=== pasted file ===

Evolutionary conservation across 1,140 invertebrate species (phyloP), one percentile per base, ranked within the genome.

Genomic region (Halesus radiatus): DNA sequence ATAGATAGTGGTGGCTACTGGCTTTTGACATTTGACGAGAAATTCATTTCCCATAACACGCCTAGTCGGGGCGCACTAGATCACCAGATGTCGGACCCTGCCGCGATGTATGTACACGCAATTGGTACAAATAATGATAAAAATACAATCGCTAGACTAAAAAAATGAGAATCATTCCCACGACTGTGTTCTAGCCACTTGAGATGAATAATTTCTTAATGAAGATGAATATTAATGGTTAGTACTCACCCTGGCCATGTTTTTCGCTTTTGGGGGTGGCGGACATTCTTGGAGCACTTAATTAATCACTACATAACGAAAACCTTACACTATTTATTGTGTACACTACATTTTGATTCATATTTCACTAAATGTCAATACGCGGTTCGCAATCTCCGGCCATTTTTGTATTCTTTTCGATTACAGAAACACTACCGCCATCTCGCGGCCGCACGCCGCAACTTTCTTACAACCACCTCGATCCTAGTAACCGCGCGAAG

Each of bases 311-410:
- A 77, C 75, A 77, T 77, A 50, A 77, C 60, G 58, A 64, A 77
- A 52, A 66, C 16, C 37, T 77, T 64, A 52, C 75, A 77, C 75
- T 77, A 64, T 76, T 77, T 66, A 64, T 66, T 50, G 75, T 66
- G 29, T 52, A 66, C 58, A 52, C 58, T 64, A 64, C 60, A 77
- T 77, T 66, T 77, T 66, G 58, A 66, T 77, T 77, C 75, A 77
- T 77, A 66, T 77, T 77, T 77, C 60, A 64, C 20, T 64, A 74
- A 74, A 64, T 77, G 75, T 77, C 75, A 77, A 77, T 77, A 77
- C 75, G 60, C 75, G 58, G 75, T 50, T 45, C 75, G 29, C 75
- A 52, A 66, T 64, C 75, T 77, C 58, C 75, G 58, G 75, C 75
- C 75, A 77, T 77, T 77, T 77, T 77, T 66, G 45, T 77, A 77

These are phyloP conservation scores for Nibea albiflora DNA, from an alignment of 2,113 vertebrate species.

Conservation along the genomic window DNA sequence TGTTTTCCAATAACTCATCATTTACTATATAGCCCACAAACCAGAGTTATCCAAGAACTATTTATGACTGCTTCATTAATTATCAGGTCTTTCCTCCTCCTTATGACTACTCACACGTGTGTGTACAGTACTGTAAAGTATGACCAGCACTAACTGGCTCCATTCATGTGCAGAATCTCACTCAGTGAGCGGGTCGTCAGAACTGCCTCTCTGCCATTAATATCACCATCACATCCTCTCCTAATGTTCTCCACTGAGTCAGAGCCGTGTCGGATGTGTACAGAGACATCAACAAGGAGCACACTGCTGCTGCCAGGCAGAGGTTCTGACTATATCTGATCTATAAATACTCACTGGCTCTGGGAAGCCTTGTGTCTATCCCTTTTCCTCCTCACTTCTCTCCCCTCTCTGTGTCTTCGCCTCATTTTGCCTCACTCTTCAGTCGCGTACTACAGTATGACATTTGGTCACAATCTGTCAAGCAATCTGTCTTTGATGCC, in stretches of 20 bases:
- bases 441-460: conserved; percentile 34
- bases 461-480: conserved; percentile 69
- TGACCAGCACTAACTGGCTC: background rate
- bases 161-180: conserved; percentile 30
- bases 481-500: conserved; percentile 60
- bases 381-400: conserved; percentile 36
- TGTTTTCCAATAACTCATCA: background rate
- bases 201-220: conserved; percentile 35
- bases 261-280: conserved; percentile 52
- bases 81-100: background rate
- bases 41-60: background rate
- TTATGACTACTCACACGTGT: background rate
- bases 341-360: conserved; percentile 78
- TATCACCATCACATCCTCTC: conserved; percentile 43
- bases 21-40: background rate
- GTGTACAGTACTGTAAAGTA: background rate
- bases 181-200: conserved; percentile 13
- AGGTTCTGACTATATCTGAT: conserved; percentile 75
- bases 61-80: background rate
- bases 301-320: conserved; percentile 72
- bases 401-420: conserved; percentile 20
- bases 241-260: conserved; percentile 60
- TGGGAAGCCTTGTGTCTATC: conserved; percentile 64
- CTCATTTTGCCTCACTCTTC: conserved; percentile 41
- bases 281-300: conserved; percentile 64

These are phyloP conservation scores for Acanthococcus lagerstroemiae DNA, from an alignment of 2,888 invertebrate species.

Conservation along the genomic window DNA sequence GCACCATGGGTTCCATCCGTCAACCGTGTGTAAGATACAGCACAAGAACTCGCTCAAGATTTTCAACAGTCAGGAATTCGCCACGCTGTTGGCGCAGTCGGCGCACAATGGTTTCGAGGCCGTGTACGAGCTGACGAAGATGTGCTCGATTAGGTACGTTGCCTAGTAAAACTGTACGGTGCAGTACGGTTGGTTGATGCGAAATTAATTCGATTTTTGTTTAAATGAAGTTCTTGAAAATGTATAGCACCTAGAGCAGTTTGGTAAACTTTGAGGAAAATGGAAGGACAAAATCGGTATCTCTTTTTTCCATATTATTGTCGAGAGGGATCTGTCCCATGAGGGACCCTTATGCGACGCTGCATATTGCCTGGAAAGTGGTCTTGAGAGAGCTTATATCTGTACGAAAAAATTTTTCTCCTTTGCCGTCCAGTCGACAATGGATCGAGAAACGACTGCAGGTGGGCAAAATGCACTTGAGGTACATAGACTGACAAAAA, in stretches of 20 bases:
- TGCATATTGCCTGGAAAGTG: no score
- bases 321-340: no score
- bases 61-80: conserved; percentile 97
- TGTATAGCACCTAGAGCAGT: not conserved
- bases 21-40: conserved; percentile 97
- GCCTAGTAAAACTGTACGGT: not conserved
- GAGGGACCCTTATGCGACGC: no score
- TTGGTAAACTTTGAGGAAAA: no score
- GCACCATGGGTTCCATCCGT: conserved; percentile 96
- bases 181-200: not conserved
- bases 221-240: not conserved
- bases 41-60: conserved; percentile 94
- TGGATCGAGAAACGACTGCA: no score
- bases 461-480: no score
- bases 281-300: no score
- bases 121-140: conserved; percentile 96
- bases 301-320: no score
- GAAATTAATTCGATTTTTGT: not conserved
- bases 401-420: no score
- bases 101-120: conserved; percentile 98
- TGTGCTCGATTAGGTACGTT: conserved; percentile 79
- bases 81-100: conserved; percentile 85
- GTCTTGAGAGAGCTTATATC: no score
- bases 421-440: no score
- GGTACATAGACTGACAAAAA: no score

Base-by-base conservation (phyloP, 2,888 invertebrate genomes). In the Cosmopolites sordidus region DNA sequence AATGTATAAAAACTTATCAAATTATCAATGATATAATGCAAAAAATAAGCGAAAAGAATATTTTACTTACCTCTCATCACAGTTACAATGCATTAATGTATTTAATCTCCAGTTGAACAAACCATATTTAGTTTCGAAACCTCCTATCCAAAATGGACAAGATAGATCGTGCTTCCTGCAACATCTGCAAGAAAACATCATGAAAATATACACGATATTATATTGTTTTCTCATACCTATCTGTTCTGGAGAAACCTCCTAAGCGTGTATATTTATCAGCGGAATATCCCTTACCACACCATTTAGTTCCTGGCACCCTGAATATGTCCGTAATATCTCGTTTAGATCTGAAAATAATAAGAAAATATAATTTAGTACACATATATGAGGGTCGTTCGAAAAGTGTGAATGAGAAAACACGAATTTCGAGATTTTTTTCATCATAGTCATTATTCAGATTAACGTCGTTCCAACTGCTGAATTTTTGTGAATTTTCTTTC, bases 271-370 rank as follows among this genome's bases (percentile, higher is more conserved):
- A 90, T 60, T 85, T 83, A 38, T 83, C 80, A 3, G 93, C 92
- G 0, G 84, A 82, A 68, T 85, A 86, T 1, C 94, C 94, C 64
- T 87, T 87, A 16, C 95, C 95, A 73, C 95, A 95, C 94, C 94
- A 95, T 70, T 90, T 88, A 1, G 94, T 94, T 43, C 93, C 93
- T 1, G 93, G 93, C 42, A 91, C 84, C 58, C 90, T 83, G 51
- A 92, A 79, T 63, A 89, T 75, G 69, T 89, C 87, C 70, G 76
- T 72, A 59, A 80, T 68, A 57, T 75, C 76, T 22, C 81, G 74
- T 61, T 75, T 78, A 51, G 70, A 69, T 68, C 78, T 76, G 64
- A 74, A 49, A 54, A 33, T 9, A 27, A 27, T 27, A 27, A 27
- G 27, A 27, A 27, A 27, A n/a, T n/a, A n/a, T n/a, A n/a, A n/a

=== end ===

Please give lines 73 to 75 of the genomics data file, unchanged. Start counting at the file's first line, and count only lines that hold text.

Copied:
- T 1, G 93, G 93, C 42, A 91, C 84, C 58, C 90, T 83, G 51
- A 92, A 79, T 63, A 89, T 75, G 69, T 89, C 87, C 70, G 76
- T 72, A 59, A 80, T 68, A 57, T 75, C 76, T 22, C 81, G 74